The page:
"What we have now is a truly unique germplasm with a unique trait. We can home in and study what the consequences of this one effect are. We can detect differences in sulphur compounds known to be involved in flavour and health and actually measure them and assign to them a role."
International onion trade journal Onion World is featuring Dr Eady's work on the front cover of its final issue for 2007. The magazine quotes Dr Michael J. Havey, Professor of horticulture at the University of Wisconsin and USDA research geneticist, as well as world-renowned onion scientist, as predicting that tearless onions will become a mainstay in household kitchens around the world. He said Dr Eady's work was "clearly the No. 1 topic of discussion at the 5th International Symposium".
Dr Eady says although the "tearless onion" is an exciting project, he is most interested in sustainable and efficient production and will want to be sure that the onions he is working on are also capable of being grown in an efficient manner. "We have a burgeoning population to feed, and with climate change and other challenges, available resources are being reduced. The gene silencing system can also be used to combat virus diseases and biotechnology in general can help us produce more robust crops."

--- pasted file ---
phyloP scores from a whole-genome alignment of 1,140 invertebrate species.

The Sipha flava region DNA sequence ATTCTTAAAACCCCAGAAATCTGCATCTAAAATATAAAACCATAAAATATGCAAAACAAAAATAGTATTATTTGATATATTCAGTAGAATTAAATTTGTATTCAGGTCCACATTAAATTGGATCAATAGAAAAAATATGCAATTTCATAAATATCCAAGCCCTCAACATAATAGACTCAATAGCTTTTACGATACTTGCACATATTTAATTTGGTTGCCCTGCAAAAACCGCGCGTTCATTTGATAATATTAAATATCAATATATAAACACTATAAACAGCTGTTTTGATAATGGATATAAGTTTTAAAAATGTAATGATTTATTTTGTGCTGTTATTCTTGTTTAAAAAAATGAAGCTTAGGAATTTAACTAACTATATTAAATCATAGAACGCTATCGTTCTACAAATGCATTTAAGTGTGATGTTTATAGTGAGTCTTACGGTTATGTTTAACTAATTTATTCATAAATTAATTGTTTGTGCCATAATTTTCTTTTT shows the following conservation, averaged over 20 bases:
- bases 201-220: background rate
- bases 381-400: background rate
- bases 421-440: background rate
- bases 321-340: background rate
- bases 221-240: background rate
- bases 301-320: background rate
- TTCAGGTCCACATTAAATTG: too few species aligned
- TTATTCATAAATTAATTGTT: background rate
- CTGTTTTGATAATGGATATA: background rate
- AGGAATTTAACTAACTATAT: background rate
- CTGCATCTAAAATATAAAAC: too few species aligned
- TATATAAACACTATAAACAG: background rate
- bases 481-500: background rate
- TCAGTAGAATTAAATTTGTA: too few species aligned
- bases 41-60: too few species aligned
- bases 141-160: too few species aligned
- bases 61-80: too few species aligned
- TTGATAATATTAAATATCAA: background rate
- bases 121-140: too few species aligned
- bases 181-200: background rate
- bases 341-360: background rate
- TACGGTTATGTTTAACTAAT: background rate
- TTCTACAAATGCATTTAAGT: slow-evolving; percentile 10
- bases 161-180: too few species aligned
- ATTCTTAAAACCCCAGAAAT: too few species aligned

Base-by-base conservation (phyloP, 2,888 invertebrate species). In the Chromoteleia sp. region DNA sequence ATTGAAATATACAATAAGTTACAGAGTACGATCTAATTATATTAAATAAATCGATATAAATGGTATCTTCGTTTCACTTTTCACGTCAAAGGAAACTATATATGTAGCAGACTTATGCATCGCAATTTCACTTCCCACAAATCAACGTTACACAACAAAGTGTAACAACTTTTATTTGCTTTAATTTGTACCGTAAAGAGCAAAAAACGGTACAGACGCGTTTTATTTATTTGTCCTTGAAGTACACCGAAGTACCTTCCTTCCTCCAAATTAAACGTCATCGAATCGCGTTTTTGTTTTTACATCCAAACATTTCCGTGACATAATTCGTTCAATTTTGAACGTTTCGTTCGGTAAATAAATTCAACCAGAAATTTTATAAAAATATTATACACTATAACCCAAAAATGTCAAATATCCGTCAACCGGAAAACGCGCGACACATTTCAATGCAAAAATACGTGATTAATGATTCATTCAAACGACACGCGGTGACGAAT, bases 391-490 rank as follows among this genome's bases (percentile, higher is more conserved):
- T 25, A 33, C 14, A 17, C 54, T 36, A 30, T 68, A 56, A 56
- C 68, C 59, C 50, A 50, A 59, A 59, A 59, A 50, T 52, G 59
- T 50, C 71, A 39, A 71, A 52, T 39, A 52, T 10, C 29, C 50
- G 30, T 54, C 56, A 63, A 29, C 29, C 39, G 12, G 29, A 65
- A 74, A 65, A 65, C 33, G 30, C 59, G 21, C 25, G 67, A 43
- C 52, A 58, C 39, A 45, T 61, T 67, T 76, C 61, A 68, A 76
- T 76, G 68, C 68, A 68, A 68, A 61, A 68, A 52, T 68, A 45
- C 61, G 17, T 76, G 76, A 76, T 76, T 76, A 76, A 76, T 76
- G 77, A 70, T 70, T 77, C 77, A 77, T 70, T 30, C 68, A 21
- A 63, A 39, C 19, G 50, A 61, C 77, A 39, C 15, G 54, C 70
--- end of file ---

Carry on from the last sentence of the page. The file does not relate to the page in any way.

Dr Eady says in many countries onions already contribute a significant proportion of the daily fibre requirements of the populations. "They are such a versatile and nutritious vegetable, that if we can manage to get more people cooking and eating fresh onions, then that has got to be a positive outcome."
Blue roses to go on sale in Japan
- PhysOrg.com, Feb. 4, 2008
Think that red roses are predictable? In Japan, gift-givers soon will also have the option of blue roses. The Japanese company that created the world's first genetically modified blue roses said Monday it will start selling them next year.
Suntory Ltd., also a major whisky distiller, hopes to sell several hundred thousand blue roses a year, company spokesman Kazumasa Nishizaki said.
"As its price may be a bit high, we are targeting demand for luxurious cut flowers, such as for gifts," he said. The exact price and commercial name for the blue rose have not been decided.
The company is also growing the rose experimentally in Australia and the United States to get approval for sales, but no timing has been set for commercial launches in the two countries.
Suntory in 2004 unveiled the world's first genetically modified blue rose after 14 years of study which also involved Australian researchers.
It created the flowers by implanting the gene that leads to the synthesis of the blue pigment Delphinidin in pansies. The pigment does not exist naturally in roses.
Enhanced expression of phospholipase C 1 ( ZmPLC1 ) improves drought tolerance in transgenic maize
- Chun-Rong Wang, et. al., Planta, doi:10.1007/s00425-007-0686-9 Jan. 24, 2008